House GOP effort to overhaul Higher Education Act would harm poor and middle-class students

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by Mary Ellen Flannery

An aggressive plan to transform higher education was released on Friday by U.S. Rep. Virginia Foxx (R-NC), chair of the House’s education committee, and much of the legislation would be harmful to poor and middle-class students and make it more difficult for Americans to get high-quality, affordable higher education.

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Called the Promoting Real Opportunity, Success and Prosperity through Education Reform (PROSPER) Act, the bill represents Foxx’s efforts to reauthorize the Higher Education Act (HEA).

Among its provisions are:

  • Caps on student loan borrowing. The bill would limit the amount of money that students and families could borrow from the federal government to pay for college. Instead of solving the student debt crisis, this likely would force borrowers into more expensive private loans, says National Education Association higher-ed policy analyst Mark Smith. “The solution is to invest directly in higher education as the rest of the world does,” says Smith.
  • Elimination of loan-forgiveness options. The federal Public Service Loan Forgiveness (PSLF) program helps teachers, firefighters, and other public-service workers afford a home and send their children to college. Without it, these careers become even less attractive to young people. NEA believes PSLF must be protected.
  • Roll back regulations on for-profit colleges. The regulations put into place by the Obama administration help ensure that students don’t end up with overwhelming debt and no prospect of employment.
  • Create new regulations for HBCUs. Even as the House bill eliminates rules for for-profit colleges, it creates new ones for Historically Black Colleges and Universities and Hispanic Serving Institutions. Specifically, it would require them to meet certain graduation rates or lose federal funding. “How about we focus instead on new ways to support these institutions?” asks Smith.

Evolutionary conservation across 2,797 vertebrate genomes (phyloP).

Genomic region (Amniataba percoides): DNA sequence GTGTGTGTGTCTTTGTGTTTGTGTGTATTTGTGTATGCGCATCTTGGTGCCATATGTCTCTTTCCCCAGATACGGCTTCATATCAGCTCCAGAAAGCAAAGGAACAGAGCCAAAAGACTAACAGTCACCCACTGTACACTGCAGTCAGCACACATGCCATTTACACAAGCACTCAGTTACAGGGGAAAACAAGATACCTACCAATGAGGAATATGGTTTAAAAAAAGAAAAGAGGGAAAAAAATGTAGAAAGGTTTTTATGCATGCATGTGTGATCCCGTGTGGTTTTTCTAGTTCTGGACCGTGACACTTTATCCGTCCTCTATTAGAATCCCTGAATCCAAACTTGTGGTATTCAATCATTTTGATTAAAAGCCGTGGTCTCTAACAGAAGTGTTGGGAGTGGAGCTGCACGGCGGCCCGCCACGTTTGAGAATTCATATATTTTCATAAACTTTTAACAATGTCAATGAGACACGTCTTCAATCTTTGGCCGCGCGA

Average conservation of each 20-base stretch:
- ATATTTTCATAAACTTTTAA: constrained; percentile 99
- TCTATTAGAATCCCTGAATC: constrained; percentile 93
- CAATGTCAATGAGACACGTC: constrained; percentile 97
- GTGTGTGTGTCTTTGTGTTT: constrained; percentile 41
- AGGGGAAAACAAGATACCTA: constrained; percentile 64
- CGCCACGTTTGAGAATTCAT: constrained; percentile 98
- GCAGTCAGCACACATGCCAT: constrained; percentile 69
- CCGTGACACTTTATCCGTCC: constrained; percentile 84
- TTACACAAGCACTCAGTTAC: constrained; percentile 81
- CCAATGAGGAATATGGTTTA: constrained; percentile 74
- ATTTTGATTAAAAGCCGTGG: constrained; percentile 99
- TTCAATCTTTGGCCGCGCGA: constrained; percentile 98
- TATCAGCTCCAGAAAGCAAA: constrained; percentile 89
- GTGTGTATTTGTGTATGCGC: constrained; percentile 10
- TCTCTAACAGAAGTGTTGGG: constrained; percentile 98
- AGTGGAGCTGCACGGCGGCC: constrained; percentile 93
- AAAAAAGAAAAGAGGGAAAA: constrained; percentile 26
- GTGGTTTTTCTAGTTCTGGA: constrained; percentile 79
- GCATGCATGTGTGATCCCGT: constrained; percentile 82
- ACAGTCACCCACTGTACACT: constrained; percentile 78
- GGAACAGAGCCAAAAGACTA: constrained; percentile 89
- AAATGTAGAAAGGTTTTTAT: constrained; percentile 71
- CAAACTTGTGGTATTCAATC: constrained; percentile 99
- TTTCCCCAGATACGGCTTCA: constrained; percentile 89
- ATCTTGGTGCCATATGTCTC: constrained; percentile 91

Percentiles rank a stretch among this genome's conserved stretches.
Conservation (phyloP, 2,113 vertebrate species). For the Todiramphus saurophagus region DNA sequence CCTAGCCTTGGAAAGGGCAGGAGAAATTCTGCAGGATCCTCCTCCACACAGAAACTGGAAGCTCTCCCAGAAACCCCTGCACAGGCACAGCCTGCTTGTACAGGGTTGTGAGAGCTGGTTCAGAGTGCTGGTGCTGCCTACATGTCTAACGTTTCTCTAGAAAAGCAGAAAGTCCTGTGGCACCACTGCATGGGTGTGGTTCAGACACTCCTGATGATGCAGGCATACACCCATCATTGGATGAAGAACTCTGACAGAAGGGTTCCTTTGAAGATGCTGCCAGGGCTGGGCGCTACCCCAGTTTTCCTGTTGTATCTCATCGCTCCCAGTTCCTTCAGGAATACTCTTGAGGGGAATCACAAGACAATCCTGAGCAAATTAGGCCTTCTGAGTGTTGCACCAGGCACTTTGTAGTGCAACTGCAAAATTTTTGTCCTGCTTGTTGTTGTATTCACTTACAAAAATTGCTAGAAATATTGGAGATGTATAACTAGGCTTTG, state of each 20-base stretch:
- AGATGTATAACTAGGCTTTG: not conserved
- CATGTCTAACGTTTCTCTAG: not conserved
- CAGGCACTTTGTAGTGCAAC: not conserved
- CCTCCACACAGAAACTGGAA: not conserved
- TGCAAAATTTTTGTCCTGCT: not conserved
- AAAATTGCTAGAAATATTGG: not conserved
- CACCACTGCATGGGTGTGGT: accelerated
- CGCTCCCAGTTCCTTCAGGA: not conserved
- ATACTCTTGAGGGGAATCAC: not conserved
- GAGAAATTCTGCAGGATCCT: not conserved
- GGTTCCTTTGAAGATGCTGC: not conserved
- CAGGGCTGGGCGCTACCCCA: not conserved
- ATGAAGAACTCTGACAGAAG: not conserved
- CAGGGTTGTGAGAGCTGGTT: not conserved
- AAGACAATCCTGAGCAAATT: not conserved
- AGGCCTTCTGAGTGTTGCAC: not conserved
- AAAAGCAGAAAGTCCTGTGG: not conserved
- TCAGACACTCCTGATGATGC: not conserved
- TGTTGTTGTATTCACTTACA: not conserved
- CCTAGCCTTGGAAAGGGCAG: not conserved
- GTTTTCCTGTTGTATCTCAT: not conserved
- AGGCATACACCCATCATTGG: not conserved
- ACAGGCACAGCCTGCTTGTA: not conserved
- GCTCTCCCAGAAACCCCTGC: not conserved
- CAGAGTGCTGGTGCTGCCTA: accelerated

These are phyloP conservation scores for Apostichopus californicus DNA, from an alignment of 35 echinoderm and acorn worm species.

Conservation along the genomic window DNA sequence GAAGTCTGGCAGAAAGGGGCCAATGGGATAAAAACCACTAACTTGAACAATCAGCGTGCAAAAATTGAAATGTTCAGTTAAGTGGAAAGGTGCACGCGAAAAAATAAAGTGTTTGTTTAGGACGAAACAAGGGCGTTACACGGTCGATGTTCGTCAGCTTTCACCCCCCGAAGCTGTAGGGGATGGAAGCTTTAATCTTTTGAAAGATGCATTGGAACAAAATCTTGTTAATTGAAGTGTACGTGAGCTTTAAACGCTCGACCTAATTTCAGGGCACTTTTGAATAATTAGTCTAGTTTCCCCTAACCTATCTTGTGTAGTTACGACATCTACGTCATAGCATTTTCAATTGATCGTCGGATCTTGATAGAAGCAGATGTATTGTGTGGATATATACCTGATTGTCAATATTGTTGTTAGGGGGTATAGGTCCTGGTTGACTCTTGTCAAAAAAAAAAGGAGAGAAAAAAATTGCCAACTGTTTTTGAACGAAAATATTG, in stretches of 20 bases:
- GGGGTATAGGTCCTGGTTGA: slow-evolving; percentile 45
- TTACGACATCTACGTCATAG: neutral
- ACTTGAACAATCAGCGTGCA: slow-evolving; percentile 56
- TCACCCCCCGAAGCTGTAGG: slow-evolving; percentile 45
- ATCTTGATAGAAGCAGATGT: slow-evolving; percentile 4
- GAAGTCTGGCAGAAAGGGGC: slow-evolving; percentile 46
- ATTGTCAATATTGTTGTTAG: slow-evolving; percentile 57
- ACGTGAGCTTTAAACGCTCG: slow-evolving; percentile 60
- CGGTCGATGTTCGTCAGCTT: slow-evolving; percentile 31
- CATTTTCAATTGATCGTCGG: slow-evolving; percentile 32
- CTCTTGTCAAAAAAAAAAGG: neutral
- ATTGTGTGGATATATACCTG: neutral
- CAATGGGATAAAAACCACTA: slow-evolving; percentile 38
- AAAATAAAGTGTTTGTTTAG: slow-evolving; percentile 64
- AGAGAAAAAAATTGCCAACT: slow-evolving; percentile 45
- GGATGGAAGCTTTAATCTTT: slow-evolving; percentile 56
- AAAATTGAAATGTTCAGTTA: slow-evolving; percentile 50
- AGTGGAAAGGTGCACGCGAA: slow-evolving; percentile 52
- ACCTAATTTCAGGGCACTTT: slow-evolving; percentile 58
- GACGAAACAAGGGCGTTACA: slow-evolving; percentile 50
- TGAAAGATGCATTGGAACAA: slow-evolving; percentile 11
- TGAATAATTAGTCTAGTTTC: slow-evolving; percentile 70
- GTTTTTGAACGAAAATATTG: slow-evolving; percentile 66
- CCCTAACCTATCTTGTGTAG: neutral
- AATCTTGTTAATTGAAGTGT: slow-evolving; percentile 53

• Repeal the definition of distance education. Last year, a federal investigation found that Western Governors University, a “competency-based” institution without faculty, did not meet the federal requirement for distance education and should return millions of dollars in federal aid. The House’s answer is to change the definition of distance education, so that real interaction between qualified instructors and students is no longer necessary.

Reader Comments

  1. need more trade and community college education to supply employees for middle class jobs. all need training and education but
    not all need upper college degrees. part time jobs and part time job education.

  2. The only loan business the government ought to be in is home loans for veterans. The government has no business loaning money to students. Anyone who takes a loan needs to practice due diligence and understand the terms of the loan, plan how they will repay the loan and make a rational decision as to what major area of study will allow repayment of any loans. I know lots of student-part time workers who do both and put in a lot of effort. The result is a recognition they don’t want to owe money to anyone and they learn hard work is the only way to make one’s way in the world. Not hoping some loan you take will be forgiven by a bunch of liberal, socialist legislators who think you were taken advantage of with predatory tactics. Unless there are extenuating circumstances, anyone stuck with a loan they can not repay is likely not intelligent enough to be enrolled in college. At least they are likely not enrolled in an area of study that is rigorous enough to allow entry into a career that will compensate them enough to repay the loan. Less government intervention will mean lower college costs in the long run. Maybe fewer illegal aliens in our schools would allow for lower costs.

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